An important feature of non-target effects is that they can involve knock-on food-web effects, such as effects on predators and parasitoids that are exposed to the transgenic product through their prey or hosts that feed on the GM crop (known as tritrophic exposure), or more complicated linkages. If the prey or host are unaffected by the transgenic product themselves, they may expose their predators or parasitoids over a prolonged period of crop growth, and they may also concentrate the transgenic protein in their bodies to levels higher than those found in the plant tissues.

Source: Underwood et al. (2013).

Observations and experimentation to identify such effects are challenging because of the complexity of ecological interactions, the difficulty of establishing causality between observed variation and treatment effects (e.g. the presence of the modified genetic element or its products), and natural variability in populations over time. Moreover, in a food chain (or food web), effects at the trophic levels may become observable only at a later stage.

Resistance development – The extensive use of herbicides and insect resistant LM crops has the potential to result in the emergence of resistant weeds and insects. Similar breakdowns have routinely occurred with conventional crops and pesticides. Several weed species have developed resistance to specific herbicides which are extensively used in combination with herbicide-resistant LM crops. Insect-resistant Bt-crops similarly could lead to the emergence of Bt-resistant insects (FAO, 2004).

The extent of the adverse effect and possible consequences of the insurgence of resistant weeds and insects should be thoroughly considered in a risk assessment. Some regulatory frameworks require that risk management strategies are identified in order lower the risk of resistance development.

Elements of a case-by-case risk assessment of LMOs

The case-by-case approach in risk assessment is based on the premise that risks that may arise from the release of an LMO depend on three main elements: (i) the LMO itself; (ii) the likely potential receiving environment; and (iii) the intended use of the LMO in question. In order to identify and assess risks, each of these elements needs to be characterized in a concerted manner and as appropriate for the specific risk assessment. Moreover, it is important to note that while these three elements may be sufficient to establish the boundaries of a risk assessment, potential adverse effects may extend past these elements, for instance, beyond the likely potential receiving environment and the intended use(s) of the LMO.

The information required for each of these elements in a risk assessment may vary in nature and level of detail from case to case. The following sections provide examples of information that may be relevant for the characterization of each element above. These sections include several of the “points to consider” as indicated in paragraph 9 of Annex III of the Protocol.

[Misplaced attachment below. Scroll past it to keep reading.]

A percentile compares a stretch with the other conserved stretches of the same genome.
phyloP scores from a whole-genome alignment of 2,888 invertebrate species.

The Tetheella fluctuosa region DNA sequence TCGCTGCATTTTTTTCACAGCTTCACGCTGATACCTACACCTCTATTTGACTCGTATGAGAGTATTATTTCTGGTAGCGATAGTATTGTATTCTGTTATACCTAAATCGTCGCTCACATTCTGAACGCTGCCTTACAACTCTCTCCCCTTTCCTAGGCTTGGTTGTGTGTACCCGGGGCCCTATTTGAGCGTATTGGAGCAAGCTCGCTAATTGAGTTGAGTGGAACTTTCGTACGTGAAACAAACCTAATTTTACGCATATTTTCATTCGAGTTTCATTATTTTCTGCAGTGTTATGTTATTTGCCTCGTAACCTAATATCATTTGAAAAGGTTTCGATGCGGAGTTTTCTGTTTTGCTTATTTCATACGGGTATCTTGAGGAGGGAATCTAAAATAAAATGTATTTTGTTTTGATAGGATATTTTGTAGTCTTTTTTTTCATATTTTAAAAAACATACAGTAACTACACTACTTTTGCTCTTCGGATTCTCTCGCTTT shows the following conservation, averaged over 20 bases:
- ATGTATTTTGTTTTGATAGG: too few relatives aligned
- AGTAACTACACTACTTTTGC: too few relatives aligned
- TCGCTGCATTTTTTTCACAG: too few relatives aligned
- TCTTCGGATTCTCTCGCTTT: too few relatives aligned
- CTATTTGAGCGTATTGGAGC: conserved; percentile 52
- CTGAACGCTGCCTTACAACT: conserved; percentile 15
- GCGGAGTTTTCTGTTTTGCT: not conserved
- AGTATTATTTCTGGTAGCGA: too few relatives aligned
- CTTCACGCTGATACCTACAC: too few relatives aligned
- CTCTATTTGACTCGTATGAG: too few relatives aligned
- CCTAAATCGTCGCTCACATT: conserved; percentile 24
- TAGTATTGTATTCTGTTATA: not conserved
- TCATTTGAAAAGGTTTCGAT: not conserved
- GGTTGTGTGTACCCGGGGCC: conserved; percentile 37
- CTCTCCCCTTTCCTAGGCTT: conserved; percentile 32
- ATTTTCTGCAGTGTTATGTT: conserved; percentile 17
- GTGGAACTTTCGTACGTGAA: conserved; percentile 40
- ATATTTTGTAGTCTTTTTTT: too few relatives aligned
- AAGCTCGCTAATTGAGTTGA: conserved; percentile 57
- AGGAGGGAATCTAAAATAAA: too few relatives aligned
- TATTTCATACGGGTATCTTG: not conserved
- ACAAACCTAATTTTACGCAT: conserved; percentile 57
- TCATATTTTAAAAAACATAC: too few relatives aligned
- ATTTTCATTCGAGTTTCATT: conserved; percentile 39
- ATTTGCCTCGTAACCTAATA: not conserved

A large portion of the information listed here is usually included in the LMO request triggering the risk assessment. The risk assessors can determine whether or not the information provided is sufficient and adequate for conducting a scientifically sound risk assessment. If needed, they can obtain additional information by, for instance, carrying out their own investigation or requesting it from the applicant.

Example 22 – The case-by-case approach “A risk assessment performed for a particular LMO intended to be introduced to one environment may not be sufficient when assessing the possible adverse effects that may arise if that LMO is to be released under different environmental conditions, or into different receiving environments. A risk assessment performed for a particular use of a particular LMO may not be sufficient when assessing the possible adverse effects that may arise if that LMO is to be used in different ways. Because of this, it is important for each case to be addressed separately, taking into account specific information on the LMO concerned, its intended use, and its potential receiving environment.”

Source:// IUCN (2003).

Living modified organism

Characterization of the recipient organism

In order to identify whether or not the LMO possesses characteristics that may cause potential adverse effects (see above), it is first necessary to have information about the non-modified recipient organism (or parental organisms).

For many LMOs, the biology of the recipient organism will strongly influence the potential interactions of the LMO in the receiving environment. Information on the recipient organism is therefore essential as it will help the risk assessor identify the exposure, its scenarios and, ultimately, if any risk is posed by an LMO.

The information that is needed for the characterization of the recipient organism will vary depending on each case. For example, the nature and detail of information about the recipient organism that is required may differ between small-scale releases for experimental purposes and large-scale commercial releases. It normally includes the biological and reproductive characteristics of the recipient organism that can be important for determining the potential exposure of other organisms, such as predators, prey, competitors or pathogens, to the LMO in question in the likely potential receiving environment.